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Thread: Class II Div 2 motors

  1. #1
    Join Date
    Jan 2006
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    2

    Class II Div 2 motors

    502.125 (B) Class II, Division 2 Motors lists 5 different types of motors (totally enclosed nonventilated,totally enclosed pipe ventilated, totally enclosed water-air-cooled, totally enclosed fan cooled, and dust ignitionproof). The final motor type listed in the list is dust ignition proof which is followed by a referrence to 500,8(C)(2). Is this reference valid for all 5 motor types are only for the dust ignition proof?

    Main question is really: Is the electrician required to hook up thermals on motors in a Class II Div 2 area? Argument is that a TEFC motor does not need to have thermals hooked up since it alreay is equipped with a fan to provide cooling and keep the external temp safe.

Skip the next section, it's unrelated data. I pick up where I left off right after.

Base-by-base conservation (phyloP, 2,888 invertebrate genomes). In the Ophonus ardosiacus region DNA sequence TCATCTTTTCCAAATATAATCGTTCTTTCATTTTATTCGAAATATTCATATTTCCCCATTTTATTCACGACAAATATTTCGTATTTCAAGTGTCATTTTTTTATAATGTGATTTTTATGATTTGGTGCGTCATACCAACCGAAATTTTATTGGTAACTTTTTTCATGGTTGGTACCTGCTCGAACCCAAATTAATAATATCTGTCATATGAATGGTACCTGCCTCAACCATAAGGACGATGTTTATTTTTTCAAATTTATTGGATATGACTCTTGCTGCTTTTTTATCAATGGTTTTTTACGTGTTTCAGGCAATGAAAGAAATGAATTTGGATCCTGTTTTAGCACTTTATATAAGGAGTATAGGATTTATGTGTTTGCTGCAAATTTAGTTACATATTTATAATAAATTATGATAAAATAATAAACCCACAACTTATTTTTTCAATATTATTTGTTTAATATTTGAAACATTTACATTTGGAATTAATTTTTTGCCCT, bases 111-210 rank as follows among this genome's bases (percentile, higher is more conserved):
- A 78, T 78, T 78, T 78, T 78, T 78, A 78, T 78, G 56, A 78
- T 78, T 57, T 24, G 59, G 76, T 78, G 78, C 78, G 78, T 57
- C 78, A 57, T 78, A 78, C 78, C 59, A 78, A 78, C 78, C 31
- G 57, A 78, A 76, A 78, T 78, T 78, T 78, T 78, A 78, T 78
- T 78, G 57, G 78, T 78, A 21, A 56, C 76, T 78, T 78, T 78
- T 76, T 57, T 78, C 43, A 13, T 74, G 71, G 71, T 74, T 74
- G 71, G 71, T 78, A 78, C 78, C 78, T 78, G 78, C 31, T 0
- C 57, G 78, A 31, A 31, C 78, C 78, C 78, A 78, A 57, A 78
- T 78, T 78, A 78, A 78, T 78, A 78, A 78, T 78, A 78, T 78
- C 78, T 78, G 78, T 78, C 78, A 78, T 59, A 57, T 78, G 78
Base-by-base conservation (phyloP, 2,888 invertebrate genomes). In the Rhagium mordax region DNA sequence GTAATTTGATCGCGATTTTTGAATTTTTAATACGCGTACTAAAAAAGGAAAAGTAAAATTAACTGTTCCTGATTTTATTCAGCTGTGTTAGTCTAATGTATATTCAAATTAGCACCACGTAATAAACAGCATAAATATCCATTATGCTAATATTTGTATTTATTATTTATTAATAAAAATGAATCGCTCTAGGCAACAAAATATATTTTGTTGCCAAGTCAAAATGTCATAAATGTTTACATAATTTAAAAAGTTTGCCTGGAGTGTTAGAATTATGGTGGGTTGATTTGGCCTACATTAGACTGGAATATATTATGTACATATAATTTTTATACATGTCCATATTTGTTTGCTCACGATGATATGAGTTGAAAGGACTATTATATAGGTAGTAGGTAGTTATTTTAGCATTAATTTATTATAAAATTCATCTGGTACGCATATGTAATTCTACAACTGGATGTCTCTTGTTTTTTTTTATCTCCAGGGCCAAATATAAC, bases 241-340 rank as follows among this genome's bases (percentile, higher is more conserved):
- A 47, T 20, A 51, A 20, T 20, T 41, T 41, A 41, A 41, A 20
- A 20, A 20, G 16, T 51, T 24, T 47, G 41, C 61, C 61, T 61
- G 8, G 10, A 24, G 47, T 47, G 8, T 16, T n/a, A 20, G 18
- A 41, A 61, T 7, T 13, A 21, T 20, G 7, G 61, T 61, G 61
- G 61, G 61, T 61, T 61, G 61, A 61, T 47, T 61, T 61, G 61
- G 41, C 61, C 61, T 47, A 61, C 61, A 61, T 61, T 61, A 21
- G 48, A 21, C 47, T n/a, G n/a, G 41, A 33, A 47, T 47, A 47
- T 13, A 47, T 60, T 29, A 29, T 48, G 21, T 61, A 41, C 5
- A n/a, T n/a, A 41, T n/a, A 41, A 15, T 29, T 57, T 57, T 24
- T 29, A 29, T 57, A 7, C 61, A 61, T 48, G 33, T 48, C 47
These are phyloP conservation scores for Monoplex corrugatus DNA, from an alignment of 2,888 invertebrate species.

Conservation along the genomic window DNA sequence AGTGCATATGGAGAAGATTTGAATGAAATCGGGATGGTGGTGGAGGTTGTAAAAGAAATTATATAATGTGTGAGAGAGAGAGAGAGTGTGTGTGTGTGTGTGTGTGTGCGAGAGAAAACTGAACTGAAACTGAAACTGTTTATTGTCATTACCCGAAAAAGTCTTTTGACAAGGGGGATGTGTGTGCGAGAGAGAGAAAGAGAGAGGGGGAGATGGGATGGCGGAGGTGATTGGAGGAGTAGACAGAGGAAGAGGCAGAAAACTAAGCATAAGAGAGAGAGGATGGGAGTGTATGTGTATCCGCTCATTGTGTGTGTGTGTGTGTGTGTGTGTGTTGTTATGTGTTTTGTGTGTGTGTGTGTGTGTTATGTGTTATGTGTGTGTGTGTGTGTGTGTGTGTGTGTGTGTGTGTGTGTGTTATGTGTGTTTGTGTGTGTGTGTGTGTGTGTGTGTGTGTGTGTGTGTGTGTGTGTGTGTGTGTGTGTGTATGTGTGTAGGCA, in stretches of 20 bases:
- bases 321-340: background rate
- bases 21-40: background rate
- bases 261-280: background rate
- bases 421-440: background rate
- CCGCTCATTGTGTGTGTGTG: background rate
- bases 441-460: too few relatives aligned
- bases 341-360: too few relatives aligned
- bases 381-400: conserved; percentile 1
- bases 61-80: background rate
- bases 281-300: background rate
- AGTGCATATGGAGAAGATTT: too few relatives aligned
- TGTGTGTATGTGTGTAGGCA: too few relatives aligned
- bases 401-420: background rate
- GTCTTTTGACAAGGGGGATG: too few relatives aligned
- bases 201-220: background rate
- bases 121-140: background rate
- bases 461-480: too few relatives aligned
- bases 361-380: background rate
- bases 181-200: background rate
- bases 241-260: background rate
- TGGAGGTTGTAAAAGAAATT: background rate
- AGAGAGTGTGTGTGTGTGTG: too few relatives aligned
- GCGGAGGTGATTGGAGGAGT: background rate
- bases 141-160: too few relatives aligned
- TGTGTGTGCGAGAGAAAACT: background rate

2. #2
    Join Date
    Jul 2003
    Location
    PA/MD
    Posts
    191

    Re: Class II Div 2 motors

    jake,

    If the thermals you are referring to are thermal overloads, as I understand the code they are still required. NEC 2005, Article 430.31,
    "Part III specifies overload devices intended to protect motors, motor-control apparatus, and motor branch-circuit conductors against excessive heating due to motor overloads and failure to start."

    Tony

  3. #3
    Join Date
    Oct 2004
    Location
    Rochester NY
    Posts
    122

    Re: Class II Div 2 motors

    I thought Jake was asking about the wires for the motors internal thermostat switch.
    Free is not the man who works for a living.

  4. #4
    Join Date
    Jan 2006
    Posts
    2

    Re: Class II Div 2 motors

    justdavemamm is correct, I am referring to the internal thermostat that is associated with the motor windings and case temperature.

  5. #5
    Join Date
    Apr 2004
    Location
    Mission Viejo, CA
    Posts
    4,061

    Re: Class II Div 2 motors

    Tony's answer is still correct. Some motors' "thermal-ratings" are based on the internal switches and they must be used in conjunction with the motor control circuits.

    In this particular case it has little to do with the Electrical Area Classification.
    "Bob"
    Robert B. Alexander, P.E.
    "I know that you believe you understand what you think the NEC says, but I am not sure you realize that what you read is not what it means." (Corollary to Charlie's Rule)

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